“Dr. Choi gave me my first experience with digital forensic software,” Nay says. In the course Applied Digital Forensic Investigation (MET CJ 710), she got to work within BU MET’s Virtual Security Lab, conducting forensic examinations of digital devices and computer networks.
This hands-on course is a core requirement of Cybercrime Investigation & Cybersecurity programs at BU MET, which have in fact been granted funding by the US Department of Justice’s Bureau of Justice Assistance (BJA) to help law enforcement officers like Nay learn to harness and leverage the principles of computer forensics and digital evidence. It was here that she was introduced to EnCase—forensic software frequently accepted as an “expert witness” in US courts. “That class was—and still remains—one of the most fascinating courses I have ever taken,” she explains.
Today, Nay puts the talents she refined at MET to use as an intelligence operations technician in the gang unit of California’s Department of Corrections and Rehabilitation. Her career has given her a front-row seat on the developing value of another Criminal Justice track offered by BU MET: Crime Analysis.
“Crime analysis is huge” in her department, she says, citing the state’s outsize prison gang population, the largest in the nation. Because the gang population is so large, the department is responsible for routinely disrupting as much criminal activity as possible. To do this, Nay notes, pros must rely on the very kind of analytical skills honed in the courses that comprise the Graduate Certificate in Crime Analysis and the Master of Science in Criminal Justice with concentration in Crime Analysis programs.
“By having staff who are trained to collect and analyze data—including performing link analyses and data matching, mapping, and reorganization—the department can hamper criminal activity both in custody and out in the community,” she says. “Staff who know how to properly incorporate and articulate their analyses in written reports can apprise outside law enforcement agencies of criminal activity they may not be aware is taking place in their jurisdictions.”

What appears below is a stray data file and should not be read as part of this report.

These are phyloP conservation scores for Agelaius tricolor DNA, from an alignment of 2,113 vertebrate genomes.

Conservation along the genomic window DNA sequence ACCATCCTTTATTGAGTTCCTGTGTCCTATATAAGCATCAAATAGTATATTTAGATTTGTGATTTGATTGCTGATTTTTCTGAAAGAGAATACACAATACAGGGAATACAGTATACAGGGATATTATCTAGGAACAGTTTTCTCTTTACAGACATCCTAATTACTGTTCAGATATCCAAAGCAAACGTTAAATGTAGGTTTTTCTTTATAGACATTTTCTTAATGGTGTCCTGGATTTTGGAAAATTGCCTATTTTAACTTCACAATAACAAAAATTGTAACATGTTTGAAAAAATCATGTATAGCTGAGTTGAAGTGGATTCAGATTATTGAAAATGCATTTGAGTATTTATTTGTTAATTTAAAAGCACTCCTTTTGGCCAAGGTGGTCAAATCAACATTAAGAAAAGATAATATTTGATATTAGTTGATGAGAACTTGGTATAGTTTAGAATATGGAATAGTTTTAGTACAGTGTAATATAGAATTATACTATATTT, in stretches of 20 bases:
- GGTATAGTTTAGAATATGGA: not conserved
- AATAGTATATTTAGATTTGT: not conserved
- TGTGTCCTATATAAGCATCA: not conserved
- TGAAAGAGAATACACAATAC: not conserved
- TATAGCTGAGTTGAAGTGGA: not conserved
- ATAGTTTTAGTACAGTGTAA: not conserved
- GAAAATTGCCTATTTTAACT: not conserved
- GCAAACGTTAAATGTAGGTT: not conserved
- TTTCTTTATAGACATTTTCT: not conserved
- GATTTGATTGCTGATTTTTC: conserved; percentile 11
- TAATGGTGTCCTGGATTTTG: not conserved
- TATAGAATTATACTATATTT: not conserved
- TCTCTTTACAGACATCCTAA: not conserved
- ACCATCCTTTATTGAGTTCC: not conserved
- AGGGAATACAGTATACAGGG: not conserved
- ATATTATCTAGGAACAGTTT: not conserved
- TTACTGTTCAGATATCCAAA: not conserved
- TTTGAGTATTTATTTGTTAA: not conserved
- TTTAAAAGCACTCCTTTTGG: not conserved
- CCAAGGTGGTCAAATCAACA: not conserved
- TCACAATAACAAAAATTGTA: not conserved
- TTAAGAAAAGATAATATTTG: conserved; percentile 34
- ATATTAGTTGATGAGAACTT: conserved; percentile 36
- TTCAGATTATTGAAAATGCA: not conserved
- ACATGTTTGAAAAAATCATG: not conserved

Nay sees transformational value in what departmental collaboration via data can mean. “Sharing intelligence that has resulted from effective crime analysis procedures is a big step in bridging the gap between state- and local-level law enforcement agencies,” she asserts.
A Promising Future
Nay calls her time at BU MET “one of the best educational experiences I have ever had,” noting that she is particularly grateful for a pair of courses, Research and Evaluation Methods (MET CJ 590) and Applied Analytical Methods (MET CJ 591).
“I received a promotion because I have been able to demonstrate my ability to dissect incoming reports, analyze data, identify trends, and make predictions regarding future activity,” she says, crediting those two course requirements of the MSCJ curriculum specifically for bolstering her professional prospects.
While security concerns prevent Nay from sharing details of her promotion, she is certain that her decision to enroll at Boston University’s Metropolitan College was the right one. “I cannot go into specifics about the work that I do, which makes it difficult to explain just how helpful this program has been in launching me forward professionally,” she says.
After having relied on the positive testimonies of previous alums in deciding to become a BU MET student, Nay is ready to corroborate the evidence she’d heard with her own first-hand account—in case it helps any other prospective investigator render their own verdict.
“Prior to enrolling in BU’s MSCJ program, I had little interest in cybercrime investigation and cybersecurity,” Nay says, by way of proof. “Now I am in the process of becoming a federal agent with the hope that, one day, I will work in the field.”